Forgiveness can mean you let go. Forgiveness can mean you step into your present rather than remaining anchored in your past. Friends, wherever this podcast finds you today, I want you to remember a couple of things. You do hold the power to make a choice to forgive, and choosing to forgive is a great display of strength.
It's important, though, that we not judge people who don't forgive, that we not judge people who may be struggling with forgiveness. Truth be told, we all probably struggle with forgiveness at some point in our lives. Forgiveness is a personal journey. I mean, think about it for a second. Some, we know, can forgive at the drop of a hat. Some need time. Some need a lifetime. Some never forgive. [04:06.5]

You might be listening to this podcast today and saying, Rick, I'm tired of the torment, but the truth is I've tried and tried to get over this. I just cannot forgive. What can I do? I bet a number of people feel that way listening, and for those of you who feel this way, let me share the story of someone who found peace, not by forgiving, but by learning not to hate.
I came across this person recently, who said he never forgot or forgave the atrocities upon him and his family. Yet he describes himself as the happiest man on earth and maybe recapping his story might help some of you along your journey today. [04:53.0]

Several months to go, I did a podcast about happiness and making a choice to be happy. It was in that podcast that I introduced you to Eddie Jaku, a man who epitomizes happiness. In fact, Eddie wrote a book titled The Happiest Man on Earth: The Beautiful Life of an Auschwitz Survivor, and in that book, we discover that Eddie, who presently is 101 years of age, has every reason in the world to be angry.
He should be riddled with bitterness and resentment. This man lost both his mother and his father in the Holocaust. He barely escaped with his own life. Yet, today, eight decades after surviving the horrors of a death camp, Eddie says he harbors no anger, no bitterness, no resentment.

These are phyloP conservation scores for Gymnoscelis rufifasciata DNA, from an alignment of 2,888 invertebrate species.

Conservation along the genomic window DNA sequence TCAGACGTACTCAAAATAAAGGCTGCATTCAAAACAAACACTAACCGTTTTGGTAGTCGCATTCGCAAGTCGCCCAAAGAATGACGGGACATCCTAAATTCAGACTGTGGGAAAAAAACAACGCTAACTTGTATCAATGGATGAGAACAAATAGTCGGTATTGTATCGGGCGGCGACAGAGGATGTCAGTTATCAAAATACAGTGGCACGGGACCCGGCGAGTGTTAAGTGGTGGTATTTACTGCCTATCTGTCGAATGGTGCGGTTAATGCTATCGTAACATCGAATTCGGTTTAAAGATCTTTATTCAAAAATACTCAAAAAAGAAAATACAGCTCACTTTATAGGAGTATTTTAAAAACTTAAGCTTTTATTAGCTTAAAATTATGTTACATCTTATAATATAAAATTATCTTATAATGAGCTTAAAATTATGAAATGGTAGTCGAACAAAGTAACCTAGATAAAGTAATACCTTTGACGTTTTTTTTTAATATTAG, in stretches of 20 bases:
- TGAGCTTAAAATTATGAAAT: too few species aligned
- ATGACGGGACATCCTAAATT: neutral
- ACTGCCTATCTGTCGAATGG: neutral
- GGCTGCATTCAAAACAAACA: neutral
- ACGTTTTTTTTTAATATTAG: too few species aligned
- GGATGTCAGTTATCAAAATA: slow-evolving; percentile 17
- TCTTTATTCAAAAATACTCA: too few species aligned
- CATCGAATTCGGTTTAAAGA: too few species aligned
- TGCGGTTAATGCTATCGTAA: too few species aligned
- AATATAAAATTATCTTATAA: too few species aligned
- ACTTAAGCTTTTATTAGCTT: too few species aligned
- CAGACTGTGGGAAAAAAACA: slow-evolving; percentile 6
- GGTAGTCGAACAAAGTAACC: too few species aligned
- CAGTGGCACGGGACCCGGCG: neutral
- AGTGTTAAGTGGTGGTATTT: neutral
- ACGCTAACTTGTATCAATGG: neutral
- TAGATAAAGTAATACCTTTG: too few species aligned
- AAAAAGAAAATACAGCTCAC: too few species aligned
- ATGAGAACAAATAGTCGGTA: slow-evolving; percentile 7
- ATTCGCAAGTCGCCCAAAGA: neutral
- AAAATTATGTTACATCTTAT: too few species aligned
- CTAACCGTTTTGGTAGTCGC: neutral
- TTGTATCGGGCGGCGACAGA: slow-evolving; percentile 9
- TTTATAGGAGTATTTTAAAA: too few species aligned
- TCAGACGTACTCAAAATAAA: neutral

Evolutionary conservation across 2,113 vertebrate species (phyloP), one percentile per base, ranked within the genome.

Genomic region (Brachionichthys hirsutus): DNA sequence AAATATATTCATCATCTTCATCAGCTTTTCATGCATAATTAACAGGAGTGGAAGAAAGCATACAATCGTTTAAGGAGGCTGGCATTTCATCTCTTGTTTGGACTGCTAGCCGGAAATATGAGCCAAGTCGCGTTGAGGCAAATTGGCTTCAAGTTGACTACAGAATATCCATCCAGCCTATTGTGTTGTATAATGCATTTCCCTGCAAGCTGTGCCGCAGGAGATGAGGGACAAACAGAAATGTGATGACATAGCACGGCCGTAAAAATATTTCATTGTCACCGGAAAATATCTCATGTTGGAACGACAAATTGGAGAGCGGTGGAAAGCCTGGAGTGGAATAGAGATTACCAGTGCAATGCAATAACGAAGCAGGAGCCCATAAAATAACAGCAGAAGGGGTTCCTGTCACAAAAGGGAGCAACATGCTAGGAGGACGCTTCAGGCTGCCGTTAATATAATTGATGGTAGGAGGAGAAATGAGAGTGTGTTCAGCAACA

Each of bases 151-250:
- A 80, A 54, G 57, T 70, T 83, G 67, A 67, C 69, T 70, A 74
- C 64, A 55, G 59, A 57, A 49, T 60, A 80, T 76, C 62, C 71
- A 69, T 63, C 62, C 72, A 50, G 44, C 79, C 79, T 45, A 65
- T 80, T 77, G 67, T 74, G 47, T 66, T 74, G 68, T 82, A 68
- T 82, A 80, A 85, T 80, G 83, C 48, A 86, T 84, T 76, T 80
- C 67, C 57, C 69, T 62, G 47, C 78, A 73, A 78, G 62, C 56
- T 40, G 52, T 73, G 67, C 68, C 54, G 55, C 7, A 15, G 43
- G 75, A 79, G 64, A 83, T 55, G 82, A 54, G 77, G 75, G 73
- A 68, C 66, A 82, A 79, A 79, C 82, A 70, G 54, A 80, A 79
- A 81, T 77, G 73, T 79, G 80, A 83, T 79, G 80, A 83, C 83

The survivor of Auschwitz summarized his experience during a TED Talk a few years ago, at age 99. He got a standing ovation. I would highly recommend you look that TED Talk up. Just Google Eddie Jaku, J-A-K-U. [06:08.0]

You see, friends, I think that Eddie’s story is absolutely remarkable for a couple of reasons. Number one, I think it speaks to the complexity and the difficulty of forgiveness. But, number two, there might be an option here. There might be an alternative for folks who are struggling in their personal journey with regard to trying to forgive.
I read Eddie's book in one day. His story is unbelievable. His book is amazing. I was first introduced to Eddie after watching an interview of him on the Today Show. Listen to this. Born in 1920 Germany, Eddie's father was a Jewish immigrant from Poland who married and began his family in Leipzig, the center of art and culture, and a place where Jewish people were an integral part of Eastern German society. [07:03.3]

Although the family was Jewish, Eddie said, quote, “Our religion did not seem as important to us as being good citizens. We practiced our traditions. We observed our holidays. But our loyalty and our love was for Germany.” As Eddie says, “We considered ourselves Germans, Germans first, Germans second, then Jews.”